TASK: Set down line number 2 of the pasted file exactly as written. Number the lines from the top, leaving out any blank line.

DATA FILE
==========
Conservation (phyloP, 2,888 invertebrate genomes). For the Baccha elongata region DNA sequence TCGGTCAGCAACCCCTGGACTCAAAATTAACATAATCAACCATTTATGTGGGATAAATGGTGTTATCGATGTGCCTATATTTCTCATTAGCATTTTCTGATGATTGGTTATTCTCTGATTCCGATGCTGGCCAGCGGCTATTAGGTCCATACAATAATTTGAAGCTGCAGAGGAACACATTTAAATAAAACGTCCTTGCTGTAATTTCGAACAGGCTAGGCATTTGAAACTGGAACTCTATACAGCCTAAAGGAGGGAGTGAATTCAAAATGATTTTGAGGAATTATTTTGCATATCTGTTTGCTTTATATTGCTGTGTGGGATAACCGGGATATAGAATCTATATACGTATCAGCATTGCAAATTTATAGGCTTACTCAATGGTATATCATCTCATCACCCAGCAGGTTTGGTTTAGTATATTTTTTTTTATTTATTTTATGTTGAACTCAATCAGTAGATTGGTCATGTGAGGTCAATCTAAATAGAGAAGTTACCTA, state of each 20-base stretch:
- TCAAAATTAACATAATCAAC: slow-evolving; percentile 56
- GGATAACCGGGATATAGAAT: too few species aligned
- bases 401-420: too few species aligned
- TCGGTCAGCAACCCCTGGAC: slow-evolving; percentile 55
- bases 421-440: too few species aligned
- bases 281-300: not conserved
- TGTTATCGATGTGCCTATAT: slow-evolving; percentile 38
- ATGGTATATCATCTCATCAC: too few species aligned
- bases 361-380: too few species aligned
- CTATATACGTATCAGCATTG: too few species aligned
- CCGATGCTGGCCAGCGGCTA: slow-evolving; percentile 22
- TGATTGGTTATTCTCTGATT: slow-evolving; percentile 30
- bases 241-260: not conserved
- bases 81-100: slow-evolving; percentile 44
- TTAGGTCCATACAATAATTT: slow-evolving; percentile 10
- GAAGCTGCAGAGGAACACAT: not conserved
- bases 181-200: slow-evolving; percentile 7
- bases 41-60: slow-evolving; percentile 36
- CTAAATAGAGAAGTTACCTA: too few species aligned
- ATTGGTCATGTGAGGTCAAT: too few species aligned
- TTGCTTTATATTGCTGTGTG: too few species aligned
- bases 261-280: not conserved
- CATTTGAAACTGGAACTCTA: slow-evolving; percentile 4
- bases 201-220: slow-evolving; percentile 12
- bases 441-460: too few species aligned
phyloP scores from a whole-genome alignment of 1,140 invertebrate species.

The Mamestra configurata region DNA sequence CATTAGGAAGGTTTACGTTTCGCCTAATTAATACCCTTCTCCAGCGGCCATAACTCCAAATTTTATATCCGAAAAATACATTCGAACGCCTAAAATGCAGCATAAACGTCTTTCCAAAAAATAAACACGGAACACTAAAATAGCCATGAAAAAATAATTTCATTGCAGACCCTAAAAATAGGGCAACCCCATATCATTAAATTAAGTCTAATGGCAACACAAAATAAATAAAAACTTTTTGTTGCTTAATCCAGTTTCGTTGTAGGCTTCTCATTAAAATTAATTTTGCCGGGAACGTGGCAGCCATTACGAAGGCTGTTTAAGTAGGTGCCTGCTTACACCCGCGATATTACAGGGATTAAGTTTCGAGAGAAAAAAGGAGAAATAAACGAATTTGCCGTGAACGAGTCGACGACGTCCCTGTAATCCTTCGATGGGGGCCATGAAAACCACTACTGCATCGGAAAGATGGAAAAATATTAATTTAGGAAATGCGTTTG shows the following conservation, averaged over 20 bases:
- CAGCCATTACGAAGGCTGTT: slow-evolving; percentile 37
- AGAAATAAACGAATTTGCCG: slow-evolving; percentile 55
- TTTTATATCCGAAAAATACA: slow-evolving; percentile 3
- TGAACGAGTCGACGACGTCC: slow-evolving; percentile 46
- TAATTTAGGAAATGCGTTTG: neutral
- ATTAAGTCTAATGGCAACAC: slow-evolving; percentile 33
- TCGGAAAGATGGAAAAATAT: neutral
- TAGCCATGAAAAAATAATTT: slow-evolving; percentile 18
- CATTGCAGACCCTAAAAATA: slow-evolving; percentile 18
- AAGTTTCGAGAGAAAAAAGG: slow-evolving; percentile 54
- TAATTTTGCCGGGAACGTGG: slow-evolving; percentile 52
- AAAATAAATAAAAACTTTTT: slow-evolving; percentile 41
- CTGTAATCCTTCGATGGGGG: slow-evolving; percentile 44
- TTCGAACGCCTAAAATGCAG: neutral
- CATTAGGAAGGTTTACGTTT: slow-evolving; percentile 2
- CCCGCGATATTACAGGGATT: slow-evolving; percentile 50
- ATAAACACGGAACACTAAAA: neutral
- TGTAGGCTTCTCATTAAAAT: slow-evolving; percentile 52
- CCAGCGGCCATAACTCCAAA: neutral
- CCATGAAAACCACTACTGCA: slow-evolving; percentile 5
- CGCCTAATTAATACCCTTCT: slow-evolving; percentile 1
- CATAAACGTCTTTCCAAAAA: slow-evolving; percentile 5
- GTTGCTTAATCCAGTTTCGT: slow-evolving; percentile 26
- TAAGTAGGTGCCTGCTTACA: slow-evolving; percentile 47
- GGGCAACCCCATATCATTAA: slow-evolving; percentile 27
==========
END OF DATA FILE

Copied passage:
- TCAAAATTAACATAATCAAC: slow-evolving; percentile 56